IT IS a tale of love and lust worthy of the pen of Puccini or Verdi.
Playing the lead is Sir Simon Rattle, Britain’s finest conductor, blessed with genius and fted as a hero in concert halls from Berlin to Birmingham. His love interest is the glamorous Czech-born diva Magdalena Kozena, praised for her "impeccable" soprano, photographed by Vogue and the star of this year’s Proms.
Despite being 18 years his junior, Miss Kozena falls for the maestro. A love affair ensues, they leave their spouses and start a new life together.
But this is not a stage production - it is a real-life love story that has sent a frisson of excitement through the gossipy world of classical music.
Last night, to end the speculation, the couple released a joint statement via Sir Simon’s spokesman. It read: "Sir Simon Rattle and Magdalena Kozena have confirmed that they are indeed a couple and living together. All the relevant parties concerned are fully conversant with this situation. There will be no further comment."
It is an unlikely match.
Miss Kozena is blonde, beautiful and 30. Sir Simon is approaching 50 and, although musically gifted, is not noted for his ravishing good looks.
More importantly, both are married - Miss Kozena to the French baritone Vincent le Texier; Sir Simon to his second wife, the writer and former Hollywood film director Candace Allen.
The couple’s friendship began last summer amid the magical setting of Glyndebourne. Sir Simon was directing Miss Kozena in Mozart’s Idomeneo, in which she was widely praised by critics for her voice and looks.
The pair struck up an instant rapport. In an interview at the time, Miss Kozena described working with Sir Simon as a "dream".
She said: "He knows about Mozartian style, but he’s not stuck in ideas from a book. He brings fresh things that may have nothing to do with period, but they’re alive. Working with someone like this is heaven."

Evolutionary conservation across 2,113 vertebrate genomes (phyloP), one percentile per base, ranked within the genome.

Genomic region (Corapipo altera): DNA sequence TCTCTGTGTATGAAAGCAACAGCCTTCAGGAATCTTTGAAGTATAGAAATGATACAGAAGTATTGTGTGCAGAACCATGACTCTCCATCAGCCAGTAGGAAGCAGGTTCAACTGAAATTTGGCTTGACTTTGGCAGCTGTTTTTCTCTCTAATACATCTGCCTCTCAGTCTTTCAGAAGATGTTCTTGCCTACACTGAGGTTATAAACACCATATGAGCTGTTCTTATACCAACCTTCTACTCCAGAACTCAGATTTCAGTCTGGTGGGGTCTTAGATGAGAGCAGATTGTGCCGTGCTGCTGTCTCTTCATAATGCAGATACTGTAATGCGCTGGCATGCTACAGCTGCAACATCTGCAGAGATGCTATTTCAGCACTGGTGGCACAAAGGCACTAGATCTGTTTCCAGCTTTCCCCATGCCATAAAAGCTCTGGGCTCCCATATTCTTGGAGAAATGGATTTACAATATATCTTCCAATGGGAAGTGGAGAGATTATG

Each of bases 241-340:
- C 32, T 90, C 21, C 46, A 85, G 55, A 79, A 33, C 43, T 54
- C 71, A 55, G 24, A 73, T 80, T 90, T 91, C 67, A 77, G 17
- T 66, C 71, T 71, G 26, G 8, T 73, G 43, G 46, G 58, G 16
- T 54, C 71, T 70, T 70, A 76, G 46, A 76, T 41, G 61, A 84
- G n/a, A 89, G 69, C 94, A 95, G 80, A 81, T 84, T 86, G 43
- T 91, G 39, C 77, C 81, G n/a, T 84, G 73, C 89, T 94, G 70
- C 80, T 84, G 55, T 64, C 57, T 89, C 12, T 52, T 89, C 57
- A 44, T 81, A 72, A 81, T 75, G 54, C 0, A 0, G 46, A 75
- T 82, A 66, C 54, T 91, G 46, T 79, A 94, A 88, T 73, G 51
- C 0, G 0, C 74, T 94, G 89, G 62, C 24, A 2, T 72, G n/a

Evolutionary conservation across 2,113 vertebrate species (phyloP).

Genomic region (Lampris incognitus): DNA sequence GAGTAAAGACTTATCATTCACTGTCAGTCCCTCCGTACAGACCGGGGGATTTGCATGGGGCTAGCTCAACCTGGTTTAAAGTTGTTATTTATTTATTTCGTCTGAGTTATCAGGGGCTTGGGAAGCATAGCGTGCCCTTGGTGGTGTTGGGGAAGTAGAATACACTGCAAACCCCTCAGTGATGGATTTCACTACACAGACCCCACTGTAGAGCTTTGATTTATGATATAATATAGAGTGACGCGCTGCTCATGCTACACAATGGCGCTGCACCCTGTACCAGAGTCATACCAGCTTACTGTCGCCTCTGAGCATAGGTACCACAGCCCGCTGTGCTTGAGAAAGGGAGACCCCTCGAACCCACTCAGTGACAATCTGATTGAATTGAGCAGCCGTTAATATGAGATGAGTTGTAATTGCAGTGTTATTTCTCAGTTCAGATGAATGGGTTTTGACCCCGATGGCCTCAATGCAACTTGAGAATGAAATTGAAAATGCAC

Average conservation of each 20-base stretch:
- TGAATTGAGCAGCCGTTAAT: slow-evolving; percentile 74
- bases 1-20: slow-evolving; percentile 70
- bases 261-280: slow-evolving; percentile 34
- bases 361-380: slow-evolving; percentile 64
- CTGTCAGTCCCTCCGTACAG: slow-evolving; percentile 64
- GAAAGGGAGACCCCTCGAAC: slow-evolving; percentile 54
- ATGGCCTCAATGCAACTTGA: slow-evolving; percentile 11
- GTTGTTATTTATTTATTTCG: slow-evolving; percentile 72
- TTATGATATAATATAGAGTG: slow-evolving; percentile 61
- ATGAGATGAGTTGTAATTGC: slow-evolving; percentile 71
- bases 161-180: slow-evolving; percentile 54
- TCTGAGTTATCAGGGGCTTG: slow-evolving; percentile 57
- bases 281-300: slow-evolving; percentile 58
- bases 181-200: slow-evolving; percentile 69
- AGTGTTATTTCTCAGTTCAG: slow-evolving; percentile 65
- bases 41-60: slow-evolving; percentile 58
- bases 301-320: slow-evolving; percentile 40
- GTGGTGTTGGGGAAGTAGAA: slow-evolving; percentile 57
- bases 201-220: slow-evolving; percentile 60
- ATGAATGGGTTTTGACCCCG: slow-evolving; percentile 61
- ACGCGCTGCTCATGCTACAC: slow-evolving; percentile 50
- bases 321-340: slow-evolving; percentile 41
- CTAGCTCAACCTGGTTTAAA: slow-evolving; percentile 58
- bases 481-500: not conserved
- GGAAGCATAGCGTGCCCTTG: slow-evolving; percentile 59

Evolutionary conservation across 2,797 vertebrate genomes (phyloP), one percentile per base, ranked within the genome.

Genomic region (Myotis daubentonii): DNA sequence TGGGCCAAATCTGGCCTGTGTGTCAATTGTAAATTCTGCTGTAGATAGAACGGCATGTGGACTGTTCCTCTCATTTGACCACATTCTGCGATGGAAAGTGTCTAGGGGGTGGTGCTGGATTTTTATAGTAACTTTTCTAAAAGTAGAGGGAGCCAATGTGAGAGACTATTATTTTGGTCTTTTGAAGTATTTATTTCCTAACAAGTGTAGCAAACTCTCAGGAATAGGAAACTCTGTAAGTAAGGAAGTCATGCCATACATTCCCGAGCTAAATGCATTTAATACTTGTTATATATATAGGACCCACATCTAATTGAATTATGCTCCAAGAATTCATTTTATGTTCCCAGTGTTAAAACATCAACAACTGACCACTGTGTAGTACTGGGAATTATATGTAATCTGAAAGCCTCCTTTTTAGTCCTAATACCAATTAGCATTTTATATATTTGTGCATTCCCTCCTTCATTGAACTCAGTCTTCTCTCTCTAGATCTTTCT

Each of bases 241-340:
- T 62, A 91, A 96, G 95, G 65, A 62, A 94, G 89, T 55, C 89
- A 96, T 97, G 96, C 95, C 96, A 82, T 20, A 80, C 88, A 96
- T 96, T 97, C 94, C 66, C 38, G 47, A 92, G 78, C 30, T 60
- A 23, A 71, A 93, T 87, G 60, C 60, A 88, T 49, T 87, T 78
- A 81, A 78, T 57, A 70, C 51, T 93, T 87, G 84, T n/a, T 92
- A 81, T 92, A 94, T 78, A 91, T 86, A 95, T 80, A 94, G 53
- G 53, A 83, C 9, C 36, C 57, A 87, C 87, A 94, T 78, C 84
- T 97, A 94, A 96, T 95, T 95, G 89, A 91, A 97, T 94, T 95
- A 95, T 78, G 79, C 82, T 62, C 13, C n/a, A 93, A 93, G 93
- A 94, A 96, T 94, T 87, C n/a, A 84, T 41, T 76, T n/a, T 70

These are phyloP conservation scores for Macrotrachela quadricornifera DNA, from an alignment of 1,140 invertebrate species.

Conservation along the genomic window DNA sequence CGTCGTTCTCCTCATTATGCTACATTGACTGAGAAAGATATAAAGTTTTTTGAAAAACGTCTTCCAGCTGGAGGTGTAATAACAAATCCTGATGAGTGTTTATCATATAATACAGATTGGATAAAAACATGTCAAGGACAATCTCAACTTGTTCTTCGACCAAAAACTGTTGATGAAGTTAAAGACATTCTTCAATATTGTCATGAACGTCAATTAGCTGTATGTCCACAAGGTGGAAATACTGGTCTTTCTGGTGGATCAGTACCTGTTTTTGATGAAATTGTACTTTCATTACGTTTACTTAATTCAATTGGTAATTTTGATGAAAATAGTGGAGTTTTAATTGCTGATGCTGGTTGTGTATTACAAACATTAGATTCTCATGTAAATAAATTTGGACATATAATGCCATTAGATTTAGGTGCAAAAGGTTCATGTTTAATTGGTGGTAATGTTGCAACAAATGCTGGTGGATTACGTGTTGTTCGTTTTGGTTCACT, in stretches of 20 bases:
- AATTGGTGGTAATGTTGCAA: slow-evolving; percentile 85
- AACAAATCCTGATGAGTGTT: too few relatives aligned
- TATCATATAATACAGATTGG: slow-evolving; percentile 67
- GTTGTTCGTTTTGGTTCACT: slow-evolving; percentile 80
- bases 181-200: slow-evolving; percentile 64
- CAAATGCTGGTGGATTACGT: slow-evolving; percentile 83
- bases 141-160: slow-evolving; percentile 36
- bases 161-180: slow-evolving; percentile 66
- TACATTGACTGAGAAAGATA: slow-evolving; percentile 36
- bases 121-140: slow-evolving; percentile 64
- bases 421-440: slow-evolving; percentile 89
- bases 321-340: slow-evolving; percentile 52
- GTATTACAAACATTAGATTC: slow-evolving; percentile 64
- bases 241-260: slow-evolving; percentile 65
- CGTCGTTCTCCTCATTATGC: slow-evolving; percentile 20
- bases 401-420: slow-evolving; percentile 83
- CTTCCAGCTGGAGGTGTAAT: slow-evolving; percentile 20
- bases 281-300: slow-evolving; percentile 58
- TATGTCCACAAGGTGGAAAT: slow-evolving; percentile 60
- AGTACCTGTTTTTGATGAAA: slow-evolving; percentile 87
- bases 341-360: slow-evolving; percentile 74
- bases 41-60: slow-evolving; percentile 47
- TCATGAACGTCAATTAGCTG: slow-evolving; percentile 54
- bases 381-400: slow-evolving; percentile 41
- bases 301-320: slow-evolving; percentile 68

On Wednesday night, Miss Kozena was the star singer at a BBC Proms concert highlighting the musical links between Mozart and Prague.
Sir Simon is due to perform at the Proms once next month and twice in September.
Tickets for performances by the pair of Mozart and Haydn works, scheduled in London and across Europe over the next 12 months, are now likely to sell even faster.
Sir Simon has enjoyed a glittering career since he first came to prominence after joining the City of Birmingham Symphony Orchestra as principal conductor at the age of 24. He later became its music director and transformed CBSO’s fortunes over 18 years.
In 2002, he became chief conductor and artistic director of the Berlin Philharmonic.
Critics say that part of the freshness of Sir Simon’s approach, and his broad musical sweep, is down to his unusual musical education.
Instead of beginning with the classics and moving on to modern works, Sir Simon developed a love of 20th-century music at school. His first Beethoven symphony recording did not appear until 2002. His gift has been to bring a crisp, imaginative interpretation to his music.
But the man who is uncomfortable being called Sir has had an interesting private life since living through an earthquake in Pasadena in 1994.
Deciding that life was too short, in 1995 he divorced his wife of 15 years, Elise Ross, an American singer with whom he had two sons.
He married Candace Allen, who remained in their Islington home while he continued to work from Berlin.
But last night it emerged the couple had separated after eight years.
Ms Allen’s father, Dr Edward Allen, was reported as saying: "My daughter told me that Simon has left her for Magdalena. She is distressed."
Sir Simon, who recently admitted, "I see the hall more than I see my wife," has suffered professionally in recent months.
In April, a German critic accused him of "uninspiring", "insipid" and "insubstantial" music-making.
Illicit affairs and classical music are no strangers. Last year, a passionate affair was exposed between Leonard Slatkin, conductor of the BBC Symphony Orchestra, and the percussionist Evelyn Glennie, after her husband found a string of revealing e-mails on her laptop.
Andr Previn, the septuagenarian Oscar-winning conductor, married his fifth wife - a German violinist 33 years his junior - two years ago, while Jonathan Dimbleby's friendship with the late opera singer Susan Chilcott is said to have precipitated the end of his marriage earlier this year.